How popular is the baby name Qinglan in the United States right now? How popular was it historically? Find out using the graph below! Plus, see baby names similar to Qinglan and check out all the blog posts that mention the name Qinglan.

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Popularity of the Baby Name Qinglan

Number of Babies Named Qinglan

Born in the U.S. Since 1880

Posts that Mention the Name Qinglan

How to Pronounce Chinese Names – Qinglan, Xiaolan

Yesterday’s post had to do with Chinese baby names, and Chinese New Year is coming up this weekend, so I thought today would be the perfect day to talk about how to pronounce Chinese names.

If you’re totally unfamiliar with Chinese names, here are the two biggest tips I can give you:

  • In Chinese, the letter Q sounds a lot like “ch.”
  • In Chinese, the letter X sounds a lot like “sh.”

Of course those aren’t the exact sounds — the Chinese Q and X don’t have equivalent sounds in English — but “ch” and “sh” are close. Wikipedia’s explanation, on the pinyin page, is a bit better:

  • Q is like the sound in the middle of “punch yourself.”
  • X is like the sound in the middle of “push yourself.”

To hear the exact sounds of Q and X, listen to a few of the audio files at the Mandarin Chinese Phonetics Table.

Now let’s try some names.

One of yesterday’s names was the female name Qinglan. Because Q sounds like “ch,” the pronunciation is similar to ching lan. (The a-sound in the second syllable is like the a-sound in “father.”)

None of yesterday’s names had a X, so let’s use Xiaolan. (This happens to be the Chinese name of Elaine Chao, 24th U.S. Secretary of Labor.) The X sounds like “sh” or “shy,” so the pronunciation is shyau lan.

Here are a few more Chinese names featuring the letters Q and X. The pinyin transcriptions are followed by my own approximate phonetic pronunciations, in italics. (If you’re a Mandarin speaker and can suggest more accurate pronunciations, I’d appreciate it!)

Qiaoping, chyau ping
Qinghua, ching hwa
Weiqiong, way chyong
Xiaoping, shyau ping
Xinghua, shing hwa
Weixiong, way shyong

What other Chinese names do you have a hard time pronouncing?

Chinese Baby Names Created from Location Names

Last week, I read about a Chinese woman named Lyu Yuanfang who gave birth on January 30 in Beijing. (The birth was newsworthy because Lyu, who has the neurodegenerative disease ALS, is believed to be the first ALS sufferer to give birth in China.)

Lyu and her husband, Luo Zhongmu, named the baby boy Guilong. Here’s how Luo explained the name:

‘Gui’ is another name for my hometown in the Guangxi Zhuang autonomous region and ‘long’ represents my wife’s home province of Gansu.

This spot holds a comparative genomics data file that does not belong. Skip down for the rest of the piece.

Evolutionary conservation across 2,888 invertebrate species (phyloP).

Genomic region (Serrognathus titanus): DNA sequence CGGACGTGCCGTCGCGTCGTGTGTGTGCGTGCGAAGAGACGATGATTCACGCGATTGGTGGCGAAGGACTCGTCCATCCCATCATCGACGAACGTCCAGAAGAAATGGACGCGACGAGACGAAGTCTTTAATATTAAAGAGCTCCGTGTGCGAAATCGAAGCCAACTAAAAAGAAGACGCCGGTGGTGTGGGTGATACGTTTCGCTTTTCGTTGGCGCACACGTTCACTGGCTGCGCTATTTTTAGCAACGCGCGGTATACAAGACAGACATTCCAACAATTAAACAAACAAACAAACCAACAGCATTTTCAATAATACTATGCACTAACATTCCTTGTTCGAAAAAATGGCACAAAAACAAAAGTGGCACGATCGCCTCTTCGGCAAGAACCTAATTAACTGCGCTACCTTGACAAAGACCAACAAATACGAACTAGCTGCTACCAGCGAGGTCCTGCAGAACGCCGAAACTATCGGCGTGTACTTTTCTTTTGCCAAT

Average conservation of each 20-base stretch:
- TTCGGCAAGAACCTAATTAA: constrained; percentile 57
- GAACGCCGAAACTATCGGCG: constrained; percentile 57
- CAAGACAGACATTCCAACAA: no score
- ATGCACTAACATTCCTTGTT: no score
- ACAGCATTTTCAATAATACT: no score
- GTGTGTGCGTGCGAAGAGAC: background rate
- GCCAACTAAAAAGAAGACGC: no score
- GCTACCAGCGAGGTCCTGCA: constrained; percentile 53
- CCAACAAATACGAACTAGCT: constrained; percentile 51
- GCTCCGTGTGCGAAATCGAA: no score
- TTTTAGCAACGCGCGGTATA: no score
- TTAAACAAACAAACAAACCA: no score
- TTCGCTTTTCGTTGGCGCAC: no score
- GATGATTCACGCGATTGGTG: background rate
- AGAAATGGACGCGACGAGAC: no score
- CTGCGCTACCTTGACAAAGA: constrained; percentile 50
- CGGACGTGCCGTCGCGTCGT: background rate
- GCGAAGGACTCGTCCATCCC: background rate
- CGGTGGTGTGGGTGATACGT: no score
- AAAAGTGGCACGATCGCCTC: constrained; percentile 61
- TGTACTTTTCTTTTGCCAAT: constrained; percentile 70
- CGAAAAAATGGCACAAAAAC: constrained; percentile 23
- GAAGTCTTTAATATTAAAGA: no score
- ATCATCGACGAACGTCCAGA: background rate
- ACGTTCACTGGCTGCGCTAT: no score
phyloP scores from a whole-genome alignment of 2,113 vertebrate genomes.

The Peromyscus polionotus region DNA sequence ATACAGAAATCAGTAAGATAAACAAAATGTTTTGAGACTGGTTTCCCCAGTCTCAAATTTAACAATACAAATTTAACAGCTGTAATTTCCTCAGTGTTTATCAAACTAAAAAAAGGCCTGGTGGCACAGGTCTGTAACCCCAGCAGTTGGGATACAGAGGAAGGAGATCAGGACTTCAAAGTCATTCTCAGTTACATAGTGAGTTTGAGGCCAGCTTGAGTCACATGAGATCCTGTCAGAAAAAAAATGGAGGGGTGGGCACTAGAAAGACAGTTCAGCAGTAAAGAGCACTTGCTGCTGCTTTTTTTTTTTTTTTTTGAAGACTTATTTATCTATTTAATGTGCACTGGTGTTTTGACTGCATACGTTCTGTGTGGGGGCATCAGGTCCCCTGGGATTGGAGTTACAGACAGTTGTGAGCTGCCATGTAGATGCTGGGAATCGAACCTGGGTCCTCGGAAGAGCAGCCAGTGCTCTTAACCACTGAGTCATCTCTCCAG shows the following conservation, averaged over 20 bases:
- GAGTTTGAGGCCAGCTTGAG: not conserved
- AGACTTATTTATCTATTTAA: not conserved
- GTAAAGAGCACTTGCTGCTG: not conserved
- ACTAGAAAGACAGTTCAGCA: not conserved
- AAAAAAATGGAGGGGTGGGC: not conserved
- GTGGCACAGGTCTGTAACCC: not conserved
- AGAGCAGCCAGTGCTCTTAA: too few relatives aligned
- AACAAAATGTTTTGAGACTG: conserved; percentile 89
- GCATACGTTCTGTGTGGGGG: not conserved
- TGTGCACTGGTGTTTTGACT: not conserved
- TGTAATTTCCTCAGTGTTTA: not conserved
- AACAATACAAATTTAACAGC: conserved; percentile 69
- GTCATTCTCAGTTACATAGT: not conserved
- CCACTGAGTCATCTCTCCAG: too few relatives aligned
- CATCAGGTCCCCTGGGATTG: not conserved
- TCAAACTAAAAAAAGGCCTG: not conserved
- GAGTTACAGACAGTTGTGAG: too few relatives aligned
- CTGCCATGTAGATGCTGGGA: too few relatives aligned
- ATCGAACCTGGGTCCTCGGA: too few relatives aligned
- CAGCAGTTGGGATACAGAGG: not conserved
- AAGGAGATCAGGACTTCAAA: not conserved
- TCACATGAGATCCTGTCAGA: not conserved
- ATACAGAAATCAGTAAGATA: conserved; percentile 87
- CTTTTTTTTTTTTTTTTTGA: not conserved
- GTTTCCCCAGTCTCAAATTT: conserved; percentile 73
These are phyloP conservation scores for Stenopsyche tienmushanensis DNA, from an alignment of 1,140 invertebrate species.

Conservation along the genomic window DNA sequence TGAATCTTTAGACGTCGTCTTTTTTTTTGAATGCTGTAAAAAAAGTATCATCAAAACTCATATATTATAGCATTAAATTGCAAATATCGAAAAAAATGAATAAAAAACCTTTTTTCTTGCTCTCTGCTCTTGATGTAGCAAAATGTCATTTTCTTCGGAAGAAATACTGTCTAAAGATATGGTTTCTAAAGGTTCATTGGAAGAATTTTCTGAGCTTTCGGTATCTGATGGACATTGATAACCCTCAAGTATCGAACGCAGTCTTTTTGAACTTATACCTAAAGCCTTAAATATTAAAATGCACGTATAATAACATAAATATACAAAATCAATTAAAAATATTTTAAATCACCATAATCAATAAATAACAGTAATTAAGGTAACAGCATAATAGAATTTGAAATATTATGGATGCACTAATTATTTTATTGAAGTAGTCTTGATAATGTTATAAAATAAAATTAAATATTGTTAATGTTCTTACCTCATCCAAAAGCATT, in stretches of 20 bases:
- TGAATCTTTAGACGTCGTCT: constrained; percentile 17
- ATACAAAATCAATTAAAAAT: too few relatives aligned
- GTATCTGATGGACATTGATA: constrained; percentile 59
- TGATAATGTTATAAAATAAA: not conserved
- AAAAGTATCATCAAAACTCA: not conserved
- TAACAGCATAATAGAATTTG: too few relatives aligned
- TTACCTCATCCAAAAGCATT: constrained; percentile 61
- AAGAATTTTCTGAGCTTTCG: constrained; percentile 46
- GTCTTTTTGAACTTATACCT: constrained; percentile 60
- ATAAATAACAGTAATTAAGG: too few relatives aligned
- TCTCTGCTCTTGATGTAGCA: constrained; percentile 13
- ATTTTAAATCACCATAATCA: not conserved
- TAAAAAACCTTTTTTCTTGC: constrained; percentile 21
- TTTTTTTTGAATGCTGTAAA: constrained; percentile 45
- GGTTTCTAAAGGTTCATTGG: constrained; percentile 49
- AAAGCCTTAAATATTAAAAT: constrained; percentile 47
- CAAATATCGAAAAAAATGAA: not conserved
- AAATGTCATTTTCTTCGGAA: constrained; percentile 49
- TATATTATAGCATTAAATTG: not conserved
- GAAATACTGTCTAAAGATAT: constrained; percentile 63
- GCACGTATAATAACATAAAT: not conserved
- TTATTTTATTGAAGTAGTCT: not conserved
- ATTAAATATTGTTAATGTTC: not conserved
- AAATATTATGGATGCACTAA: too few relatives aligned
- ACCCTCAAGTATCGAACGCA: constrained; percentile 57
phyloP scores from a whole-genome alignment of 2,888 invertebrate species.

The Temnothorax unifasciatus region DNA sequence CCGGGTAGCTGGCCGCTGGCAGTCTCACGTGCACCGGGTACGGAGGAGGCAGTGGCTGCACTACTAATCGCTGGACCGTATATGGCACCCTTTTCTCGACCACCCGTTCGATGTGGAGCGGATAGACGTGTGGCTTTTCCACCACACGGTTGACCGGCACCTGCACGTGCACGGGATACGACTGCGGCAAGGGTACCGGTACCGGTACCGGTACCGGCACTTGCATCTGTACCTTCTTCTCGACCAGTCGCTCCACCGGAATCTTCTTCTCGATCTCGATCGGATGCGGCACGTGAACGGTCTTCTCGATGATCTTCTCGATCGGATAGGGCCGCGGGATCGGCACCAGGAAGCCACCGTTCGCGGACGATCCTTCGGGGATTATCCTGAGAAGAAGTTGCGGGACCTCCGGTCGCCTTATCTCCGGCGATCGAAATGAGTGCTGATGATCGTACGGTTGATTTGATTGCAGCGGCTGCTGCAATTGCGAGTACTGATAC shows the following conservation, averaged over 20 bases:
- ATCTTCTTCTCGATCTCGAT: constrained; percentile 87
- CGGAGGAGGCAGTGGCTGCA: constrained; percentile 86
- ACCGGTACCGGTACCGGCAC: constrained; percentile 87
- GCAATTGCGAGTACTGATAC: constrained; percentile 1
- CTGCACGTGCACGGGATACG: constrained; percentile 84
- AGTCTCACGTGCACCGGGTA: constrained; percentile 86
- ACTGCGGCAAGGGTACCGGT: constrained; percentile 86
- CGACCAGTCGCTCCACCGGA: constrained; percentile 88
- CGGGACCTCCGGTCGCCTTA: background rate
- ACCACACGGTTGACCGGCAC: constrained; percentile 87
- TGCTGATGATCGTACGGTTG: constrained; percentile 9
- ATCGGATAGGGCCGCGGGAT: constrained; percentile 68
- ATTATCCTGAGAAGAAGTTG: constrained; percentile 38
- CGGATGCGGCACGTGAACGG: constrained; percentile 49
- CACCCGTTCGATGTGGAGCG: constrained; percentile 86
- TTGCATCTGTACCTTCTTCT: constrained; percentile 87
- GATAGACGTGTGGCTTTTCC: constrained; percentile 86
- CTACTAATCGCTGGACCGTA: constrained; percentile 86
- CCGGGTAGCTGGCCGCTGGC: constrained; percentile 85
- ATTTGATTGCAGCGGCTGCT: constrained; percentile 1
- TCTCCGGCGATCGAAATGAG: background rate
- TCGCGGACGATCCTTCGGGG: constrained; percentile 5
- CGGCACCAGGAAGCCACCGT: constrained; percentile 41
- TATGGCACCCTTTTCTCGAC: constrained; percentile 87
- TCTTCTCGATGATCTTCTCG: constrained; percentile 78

I really like this formula — a combination of two locations (each of which, in this case, represents a parent).

And I’ve come across other Chinese names that follow the same formula.

One is Yinhua, the name of the baby born in 1942 to Indian physician Dwarkanath Kotnis and his wife, Chinese nurse Guo Qinglan. Guo talks about naming Yinhua in her memoir:

Kotnis asked me excitedly: Qinglan, tell me, what should we name him? I answered laughingly: Commander Nie is very considerate to us; it’s better if we request him to give the child a name.

When Commander Nie Rongzhen got to know about this happy news, he happily named the child Yinhua who had the blood of both the Indian and Chinese nations in his veins, symbolizing the friendship of the two nations. Yin stands for India, and Hua for China or flower [if pronounced in first or the parallel tone], therefore, when joined together it means either India and China or the Flower of India.

Two more I know of both happen to be Zhongde, which is written with the Chinese characters for “China” and “Germany.”

One was born after the devastating 2008 Sichuan earthquake, in a field hospital set up jointly by the Chinese Red Cross and the German Red Cross in the city of Dujiangyan. His mom, Liu Dongmei, named him Xie Zhongde, which means “Thank you, China and Germany.”

The other I found in an essay about a a Baltic-German physician named Roger Baron Budberg (1867-1926) who moved to Manchuria as an adult. In 1907, at the age of 40, Budberg married a 14-year-old Chinese orphan named Li Yuzhen.

In March 1910, Li Yuzhen gave birth to a daughter, who received the name Zhong-De Hua, meaning “Chinese-German flower”. Despite the radical choices he had made, Baron Budberg’s identity as a German aristocrat had always remained central to him; his daughter’s Chinese name defined her as the fruit (the “flower”) of the union of what he clearly regarded as the two great traditions that together gave meaning to his life.

As an adult, Zhong-De Hua moved to Belgium and went by the name Antoinette Cecile.

Do you know of any other Chinese baby names made up of a combination of locations?


  • ALS Patient Gives Birth to Baby Boy
  • China quake babies bring joy
  • Gamsa, Mark. “China as Seen and Imagined by Roger Baron Budberg, a Baltic Physician in Manchuria.” Eastwards: Western Views on East Asian Culture. Ed. Frank Kraushaar. Bern: Peter Lang, 2010. 23-35.
  • Guo, Qinglan, Baojun Xu and B. R. Deepak. My Life with Kotnis. New Delhi: Manak Publications, 2006.

P.S. Wondering how to pronounce Chinese names?